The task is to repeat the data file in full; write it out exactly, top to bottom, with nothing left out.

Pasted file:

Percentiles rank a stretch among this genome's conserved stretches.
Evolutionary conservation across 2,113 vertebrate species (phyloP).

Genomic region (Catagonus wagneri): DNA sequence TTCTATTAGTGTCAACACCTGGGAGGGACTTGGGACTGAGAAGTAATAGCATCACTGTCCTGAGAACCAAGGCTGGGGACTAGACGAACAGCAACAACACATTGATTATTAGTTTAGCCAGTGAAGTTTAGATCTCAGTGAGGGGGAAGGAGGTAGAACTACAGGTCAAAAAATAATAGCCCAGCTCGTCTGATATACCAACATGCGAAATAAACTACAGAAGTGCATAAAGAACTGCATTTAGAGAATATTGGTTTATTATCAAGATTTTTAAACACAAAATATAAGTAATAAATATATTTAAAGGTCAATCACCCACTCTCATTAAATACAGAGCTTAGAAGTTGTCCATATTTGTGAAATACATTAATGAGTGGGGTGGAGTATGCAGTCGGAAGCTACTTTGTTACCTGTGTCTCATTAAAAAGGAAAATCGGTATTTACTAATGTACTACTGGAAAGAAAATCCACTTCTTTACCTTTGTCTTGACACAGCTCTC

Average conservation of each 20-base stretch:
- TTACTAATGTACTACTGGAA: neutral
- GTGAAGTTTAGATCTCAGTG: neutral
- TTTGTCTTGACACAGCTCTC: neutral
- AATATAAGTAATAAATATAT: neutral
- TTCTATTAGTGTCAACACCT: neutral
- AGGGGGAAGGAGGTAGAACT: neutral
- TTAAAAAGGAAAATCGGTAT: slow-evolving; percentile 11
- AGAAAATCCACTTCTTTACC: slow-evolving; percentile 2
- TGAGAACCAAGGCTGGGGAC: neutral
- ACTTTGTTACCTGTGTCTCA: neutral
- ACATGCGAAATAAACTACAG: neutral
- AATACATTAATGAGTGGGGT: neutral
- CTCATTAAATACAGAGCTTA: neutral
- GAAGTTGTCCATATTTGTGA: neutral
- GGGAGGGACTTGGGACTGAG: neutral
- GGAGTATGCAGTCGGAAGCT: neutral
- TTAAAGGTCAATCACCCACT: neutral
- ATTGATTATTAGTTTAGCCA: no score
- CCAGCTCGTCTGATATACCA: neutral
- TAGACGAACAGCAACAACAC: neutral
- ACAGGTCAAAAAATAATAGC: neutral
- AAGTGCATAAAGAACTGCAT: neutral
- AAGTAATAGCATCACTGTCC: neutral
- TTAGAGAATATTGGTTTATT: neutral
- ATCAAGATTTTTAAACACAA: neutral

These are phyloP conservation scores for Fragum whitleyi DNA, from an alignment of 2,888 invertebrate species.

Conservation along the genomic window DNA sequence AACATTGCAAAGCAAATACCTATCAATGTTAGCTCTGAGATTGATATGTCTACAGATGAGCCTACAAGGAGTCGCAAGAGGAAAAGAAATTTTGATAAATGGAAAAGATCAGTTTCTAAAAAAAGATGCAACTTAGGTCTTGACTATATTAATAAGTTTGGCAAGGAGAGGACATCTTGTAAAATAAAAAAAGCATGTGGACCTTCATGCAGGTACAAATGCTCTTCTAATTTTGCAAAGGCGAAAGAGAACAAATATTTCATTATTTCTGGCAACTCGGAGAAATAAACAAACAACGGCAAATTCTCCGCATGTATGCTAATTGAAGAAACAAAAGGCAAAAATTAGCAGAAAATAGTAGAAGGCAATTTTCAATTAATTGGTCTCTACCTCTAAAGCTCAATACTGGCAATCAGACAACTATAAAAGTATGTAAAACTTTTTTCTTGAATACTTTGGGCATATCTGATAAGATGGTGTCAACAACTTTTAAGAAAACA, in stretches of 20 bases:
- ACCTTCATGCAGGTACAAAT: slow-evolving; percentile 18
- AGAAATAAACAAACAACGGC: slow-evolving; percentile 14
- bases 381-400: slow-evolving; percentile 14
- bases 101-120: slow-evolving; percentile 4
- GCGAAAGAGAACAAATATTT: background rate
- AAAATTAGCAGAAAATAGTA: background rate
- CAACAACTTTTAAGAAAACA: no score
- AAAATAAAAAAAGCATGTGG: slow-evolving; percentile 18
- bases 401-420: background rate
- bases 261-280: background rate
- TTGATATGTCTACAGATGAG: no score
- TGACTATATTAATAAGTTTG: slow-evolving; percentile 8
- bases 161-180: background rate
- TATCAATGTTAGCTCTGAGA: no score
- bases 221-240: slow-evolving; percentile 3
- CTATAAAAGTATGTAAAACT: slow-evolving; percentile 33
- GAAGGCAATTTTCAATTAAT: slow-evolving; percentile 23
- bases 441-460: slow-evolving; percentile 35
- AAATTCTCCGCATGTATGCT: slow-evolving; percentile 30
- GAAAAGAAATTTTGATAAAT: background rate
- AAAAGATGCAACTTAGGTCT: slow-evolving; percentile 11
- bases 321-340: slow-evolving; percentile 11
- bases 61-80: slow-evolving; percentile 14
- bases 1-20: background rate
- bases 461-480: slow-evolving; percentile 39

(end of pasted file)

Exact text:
Percentiles rank a stretch among this genome's conserved stretches.
Evolutionary conservation across 2,113 vertebrate species (phyloP).

Genomic region (Catagonus wagneri): DNA sequence TTCTATTAGTGTCAACACCTGGGAGGGACTTGGGACTGAGAAGTAATAGCATCACTGTCCTGAGAACCAAGGCTGGGGACTAGACGAACAGCAACAACACATTGATTATTAGTTTAGCCAGTGAAGTTTAGATCTCAGTGAGGGGGAAGGAGGTAGAACTACAGGTCAAAAAATAATAGCCCAGCTCGTCTGATATACCAACATGCGAAATAAACTACAGAAGTGCATAAAGAACTGCATTTAGAGAATATTGGTTTATTATCAAGATTTTTAAACACAAAATATAAGTAATAAATATATTTAAAGGTCAATCACCCACTCTCATTAAATACAGAGCTTAGAAGTTGTCCATATTTGTGAAATACATTAATGAGTGGGGTGGAGTATGCAGTCGGAAGCTACTTTGTTACCTGTGTCTCATTAAAAAGGAAAATCGGTATTTACTAATGTACTACTGGAAAGAAAATCCACTTCTTTACCTTTGTCTTGACACAGCTCTC

Average conservation of each 20-base stretch:
- TTACTAATGTACTACTGGAA: neutral
- GTGAAGTTTAGATCTCAGTG: neutral
- TTTGTCTTGACACAGCTCTC: neutral
- AATATAAGTAATAAATATAT: neutral
- TTCTATTAGTGTCAACACCT: neutral
- AGGGGGAAGGAGGTAGAACT: neutral
- TTAAAAAGGAAAATCGGTAT: slow-evolving; percentile 11
- AGAAAATCCACTTCTTTACC: slow-evolving; percentile 2
- TGAGAACCAAGGCTGGGGAC: neutral
- ACTTTGTTACCTGTGTCTCA: neutral
- ACATGCGAAATAAACTACAG: neutral
- AATACATTAATGAGTGGGGT: neutral
- CTCATTAAATACAGAGCTTA: neutral
- GAAGTTGTCCATATTTGTGA: neutral
- GGGAGGGACTTGGGACTGAG: neutral
- GGAGTATGCAGTCGGAAGCT: neutral
- TTAAAGGTCAATCACCCACT: neutral
- ATTGATTATTAGTTTAGCCA: no score
- CCAGCTCGTCTGATATACCA: neutral
- TAGACGAACAGCAACAACAC: neutral
- ACAGGTCAAAAAATAATAGC: neutral
- AAGTGCATAAAGAACTGCAT: neutral
- AAGTAATAGCATCACTGTCC: neutral
- TTAGAGAATATTGGTTTATT: neutral
- ATCAAGATTTTTAAACACAA: neutral

These are phyloP conservation scores for Fragum whitleyi DNA, from an alignment of 2,888 invertebrate species.

Conservation along the genomic window DNA sequence AACATTGCAAAGCAAATACCTATCAATGTTAGCTCTGAGATTGATATGTCTACAGATGAGCCTACAAGGAGTCGCAAGAGGAAAAGAAATTTTGATAAATGGAAAAGATCAGTTTCTAAAAAAAGATGCAACTTAGGTCTTGACTATATTAATAAGTTTGGCAAGGAGAGGACATCTTGTAAAATAAAAAAAGCATGTGGACCTTCATGCAGGTACAAATGCTCTTCTAATTTTGCAAAGGCGAAAGAGAACAAATATTTCATTATTTCTGGCAACTCGGAGAAATAAACAAACAACGGCAAATTCTCCGCATGTATGCTAATTGAAGAAACAAAAGGCAAAAATTAGCAGAAAATAGTAGAAGGCAATTTTCAATTAATTGGTCTCTACCTCTAAAGCTCAATACTGGCAATCAGACAACTATAAAAGTATGTAAAACTTTTTTCTTGAATACTTTGGGCATATCTGATAAGATGGTGTCAACAACTTTTAAGAAAACA, in stretches of 20 bases:
- ACCTTCATGCAGGTACAAAT: slow-evolving; percentile 18
- AGAAATAAACAAACAACGGC: slow-evolving; percentile 14
- bases 381-400: slow-evolving; percentile 14
- bases 101-120: slow-evolving; percentile 4
- GCGAAAGAGAACAAATATTT: background rate
- AAAATTAGCAGAAAATAGTA: background rate
- CAACAACTTTTAAGAAAACA: no score
- AAAATAAAAAAAGCATGTGG: slow-evolving; percentile 18
- bases 401-420: background rate
- bases 261-280: background rate
- TTGATATGTCTACAGATGAG: no score
- TGACTATATTAATAAGTTTG: slow-evolving; percentile 8
- bases 161-180: background rate
- TATCAATGTTAGCTCTGAGA: no score
- bases 221-240: slow-evolving; percentile 3
- CTATAAAAGTATGTAAAACT: slow-evolving; percentile 33
- GAAGGCAATTTTCAATTAAT: slow-evolving; percentile 23
- bases 441-460: slow-evolving; percentile 35
- AAATTCTCCGCATGTATGCT: slow-evolving; percentile 30
- GAAAAGAAATTTTGATAAAT: background rate
- AAAAGATGCAACTTAGGTCT: slow-evolving; percentile 11
- bases 321-340: slow-evolving; percentile 11
- bases 61-80: slow-evolving; percentile 14
- bases 1-20: background rate
- bases 461-480: slow-evolving; percentile 39